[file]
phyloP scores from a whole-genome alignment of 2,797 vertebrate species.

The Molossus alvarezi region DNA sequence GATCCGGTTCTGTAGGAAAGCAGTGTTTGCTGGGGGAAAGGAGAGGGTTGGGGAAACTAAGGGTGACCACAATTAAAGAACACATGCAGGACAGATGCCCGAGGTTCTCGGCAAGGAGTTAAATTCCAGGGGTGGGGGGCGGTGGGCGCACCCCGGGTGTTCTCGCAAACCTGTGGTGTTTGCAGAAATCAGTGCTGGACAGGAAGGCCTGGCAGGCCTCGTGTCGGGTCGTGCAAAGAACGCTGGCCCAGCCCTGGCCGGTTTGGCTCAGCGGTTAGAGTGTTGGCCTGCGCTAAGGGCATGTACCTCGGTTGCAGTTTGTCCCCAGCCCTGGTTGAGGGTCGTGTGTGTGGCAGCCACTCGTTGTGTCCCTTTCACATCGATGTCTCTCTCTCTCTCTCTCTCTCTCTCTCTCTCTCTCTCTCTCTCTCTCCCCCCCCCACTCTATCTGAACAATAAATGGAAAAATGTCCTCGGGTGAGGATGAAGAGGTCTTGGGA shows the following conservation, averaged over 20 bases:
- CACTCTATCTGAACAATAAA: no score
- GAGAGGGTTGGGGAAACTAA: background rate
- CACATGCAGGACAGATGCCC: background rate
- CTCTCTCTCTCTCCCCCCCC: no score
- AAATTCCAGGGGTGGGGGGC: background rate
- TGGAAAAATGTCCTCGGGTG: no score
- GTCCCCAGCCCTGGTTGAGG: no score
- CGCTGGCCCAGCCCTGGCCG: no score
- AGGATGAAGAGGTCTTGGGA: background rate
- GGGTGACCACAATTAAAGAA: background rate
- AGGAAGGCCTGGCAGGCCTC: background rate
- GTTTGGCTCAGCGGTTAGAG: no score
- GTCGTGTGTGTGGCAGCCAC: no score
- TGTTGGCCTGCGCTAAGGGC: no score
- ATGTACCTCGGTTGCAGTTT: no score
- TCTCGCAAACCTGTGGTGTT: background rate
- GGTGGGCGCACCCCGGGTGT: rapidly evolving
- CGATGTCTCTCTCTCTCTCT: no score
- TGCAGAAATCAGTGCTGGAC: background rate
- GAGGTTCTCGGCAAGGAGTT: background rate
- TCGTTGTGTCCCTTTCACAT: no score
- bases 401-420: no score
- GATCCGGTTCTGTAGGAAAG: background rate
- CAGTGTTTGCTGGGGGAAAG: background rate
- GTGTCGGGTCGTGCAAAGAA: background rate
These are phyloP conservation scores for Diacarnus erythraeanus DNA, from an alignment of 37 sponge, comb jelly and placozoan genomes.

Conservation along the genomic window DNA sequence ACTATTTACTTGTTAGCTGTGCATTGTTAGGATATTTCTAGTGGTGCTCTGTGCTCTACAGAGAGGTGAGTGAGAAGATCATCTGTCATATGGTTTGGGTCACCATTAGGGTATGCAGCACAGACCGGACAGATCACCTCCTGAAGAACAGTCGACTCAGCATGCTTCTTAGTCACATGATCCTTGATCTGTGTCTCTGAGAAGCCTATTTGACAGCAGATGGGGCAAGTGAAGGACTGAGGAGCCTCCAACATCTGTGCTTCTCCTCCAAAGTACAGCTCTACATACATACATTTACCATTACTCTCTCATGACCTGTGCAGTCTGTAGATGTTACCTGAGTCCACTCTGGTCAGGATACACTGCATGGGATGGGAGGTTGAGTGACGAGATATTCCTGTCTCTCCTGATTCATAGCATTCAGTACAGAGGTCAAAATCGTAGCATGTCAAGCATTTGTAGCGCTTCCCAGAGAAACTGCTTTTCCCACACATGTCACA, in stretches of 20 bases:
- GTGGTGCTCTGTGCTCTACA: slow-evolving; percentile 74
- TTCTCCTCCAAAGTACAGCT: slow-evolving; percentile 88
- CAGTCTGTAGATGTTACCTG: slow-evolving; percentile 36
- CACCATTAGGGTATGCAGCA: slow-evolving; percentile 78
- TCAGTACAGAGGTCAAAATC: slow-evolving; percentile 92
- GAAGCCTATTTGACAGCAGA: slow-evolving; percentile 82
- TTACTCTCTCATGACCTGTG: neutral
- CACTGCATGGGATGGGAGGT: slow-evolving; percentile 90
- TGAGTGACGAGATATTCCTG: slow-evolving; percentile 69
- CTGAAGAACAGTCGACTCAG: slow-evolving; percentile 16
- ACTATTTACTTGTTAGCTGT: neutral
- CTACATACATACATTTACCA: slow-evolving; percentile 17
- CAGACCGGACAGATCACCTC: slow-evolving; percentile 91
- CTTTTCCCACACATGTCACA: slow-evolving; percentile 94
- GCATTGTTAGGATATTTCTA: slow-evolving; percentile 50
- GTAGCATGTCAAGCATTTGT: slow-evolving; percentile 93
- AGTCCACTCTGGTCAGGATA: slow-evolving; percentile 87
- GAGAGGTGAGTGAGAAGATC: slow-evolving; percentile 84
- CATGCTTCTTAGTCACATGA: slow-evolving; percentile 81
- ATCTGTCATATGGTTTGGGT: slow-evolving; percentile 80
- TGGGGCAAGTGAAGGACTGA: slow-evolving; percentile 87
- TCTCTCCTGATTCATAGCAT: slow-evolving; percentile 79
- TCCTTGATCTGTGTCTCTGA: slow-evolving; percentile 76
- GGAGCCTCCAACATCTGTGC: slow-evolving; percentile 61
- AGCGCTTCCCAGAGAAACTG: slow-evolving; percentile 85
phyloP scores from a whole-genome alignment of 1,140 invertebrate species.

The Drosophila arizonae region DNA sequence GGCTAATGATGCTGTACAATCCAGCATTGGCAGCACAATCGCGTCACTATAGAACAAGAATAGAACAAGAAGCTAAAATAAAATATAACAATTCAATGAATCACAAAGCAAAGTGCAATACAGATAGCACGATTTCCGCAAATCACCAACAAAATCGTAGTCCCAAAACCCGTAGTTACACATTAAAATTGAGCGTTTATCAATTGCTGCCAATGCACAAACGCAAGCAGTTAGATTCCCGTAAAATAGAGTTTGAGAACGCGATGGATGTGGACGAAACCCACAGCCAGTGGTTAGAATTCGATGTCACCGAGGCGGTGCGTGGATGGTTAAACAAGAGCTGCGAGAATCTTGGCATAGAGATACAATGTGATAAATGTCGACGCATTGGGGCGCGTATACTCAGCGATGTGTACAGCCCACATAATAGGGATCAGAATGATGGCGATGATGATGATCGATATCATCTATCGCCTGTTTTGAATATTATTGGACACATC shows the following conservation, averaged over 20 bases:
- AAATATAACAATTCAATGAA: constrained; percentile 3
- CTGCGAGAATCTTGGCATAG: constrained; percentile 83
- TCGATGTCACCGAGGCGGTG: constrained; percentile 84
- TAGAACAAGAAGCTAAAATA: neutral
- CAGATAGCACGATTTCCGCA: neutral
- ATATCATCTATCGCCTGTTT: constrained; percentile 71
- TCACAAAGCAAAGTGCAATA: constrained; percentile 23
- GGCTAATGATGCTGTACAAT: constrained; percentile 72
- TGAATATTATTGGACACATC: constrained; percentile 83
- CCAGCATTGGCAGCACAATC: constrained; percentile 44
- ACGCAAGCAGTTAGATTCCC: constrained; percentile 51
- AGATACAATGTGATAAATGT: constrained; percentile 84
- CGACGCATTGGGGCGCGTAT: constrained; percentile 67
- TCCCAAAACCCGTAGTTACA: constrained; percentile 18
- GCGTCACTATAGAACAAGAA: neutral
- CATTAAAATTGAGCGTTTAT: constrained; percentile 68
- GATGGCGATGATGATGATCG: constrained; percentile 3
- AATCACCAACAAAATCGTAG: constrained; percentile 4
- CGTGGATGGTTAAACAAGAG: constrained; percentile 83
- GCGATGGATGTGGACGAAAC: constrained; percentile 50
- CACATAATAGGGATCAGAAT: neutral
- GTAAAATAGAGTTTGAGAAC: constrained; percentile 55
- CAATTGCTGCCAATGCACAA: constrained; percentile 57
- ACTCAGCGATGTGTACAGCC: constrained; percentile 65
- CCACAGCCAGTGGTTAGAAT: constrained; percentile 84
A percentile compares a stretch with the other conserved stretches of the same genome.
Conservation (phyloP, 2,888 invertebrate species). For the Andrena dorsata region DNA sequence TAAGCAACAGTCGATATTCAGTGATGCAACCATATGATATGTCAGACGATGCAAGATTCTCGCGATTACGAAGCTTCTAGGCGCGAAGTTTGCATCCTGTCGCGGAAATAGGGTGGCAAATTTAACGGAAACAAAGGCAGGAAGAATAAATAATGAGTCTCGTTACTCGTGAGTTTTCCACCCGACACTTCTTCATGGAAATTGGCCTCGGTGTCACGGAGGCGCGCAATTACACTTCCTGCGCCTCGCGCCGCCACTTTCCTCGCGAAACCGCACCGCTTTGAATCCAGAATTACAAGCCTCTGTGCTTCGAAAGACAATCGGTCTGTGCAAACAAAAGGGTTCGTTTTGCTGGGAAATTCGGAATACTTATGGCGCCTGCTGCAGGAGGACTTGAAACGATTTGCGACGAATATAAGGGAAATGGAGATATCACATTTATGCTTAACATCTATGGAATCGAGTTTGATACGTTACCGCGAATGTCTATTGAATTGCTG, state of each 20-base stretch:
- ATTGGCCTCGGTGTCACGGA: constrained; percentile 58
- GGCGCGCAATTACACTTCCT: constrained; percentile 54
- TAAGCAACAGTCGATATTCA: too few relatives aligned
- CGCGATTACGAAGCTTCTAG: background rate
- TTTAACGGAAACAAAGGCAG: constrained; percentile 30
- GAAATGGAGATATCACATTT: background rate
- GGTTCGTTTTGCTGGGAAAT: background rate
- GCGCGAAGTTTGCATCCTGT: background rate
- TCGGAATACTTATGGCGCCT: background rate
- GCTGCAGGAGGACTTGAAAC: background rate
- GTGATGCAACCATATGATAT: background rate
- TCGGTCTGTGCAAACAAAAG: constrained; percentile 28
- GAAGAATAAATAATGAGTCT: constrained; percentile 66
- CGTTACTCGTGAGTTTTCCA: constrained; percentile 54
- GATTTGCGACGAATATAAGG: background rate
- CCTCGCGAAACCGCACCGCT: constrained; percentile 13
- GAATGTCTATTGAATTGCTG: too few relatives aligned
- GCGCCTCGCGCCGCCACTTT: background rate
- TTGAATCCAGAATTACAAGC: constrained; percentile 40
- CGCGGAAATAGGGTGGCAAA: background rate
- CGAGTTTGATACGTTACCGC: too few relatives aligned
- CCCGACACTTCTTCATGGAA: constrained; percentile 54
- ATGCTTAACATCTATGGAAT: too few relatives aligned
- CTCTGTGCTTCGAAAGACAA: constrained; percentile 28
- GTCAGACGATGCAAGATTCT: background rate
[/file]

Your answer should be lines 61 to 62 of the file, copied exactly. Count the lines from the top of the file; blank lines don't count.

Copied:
- CAGATAGCACGATTTCCGCA: neutral
- ATATCATCTATCGCCTGTTT: constrained; percentile 71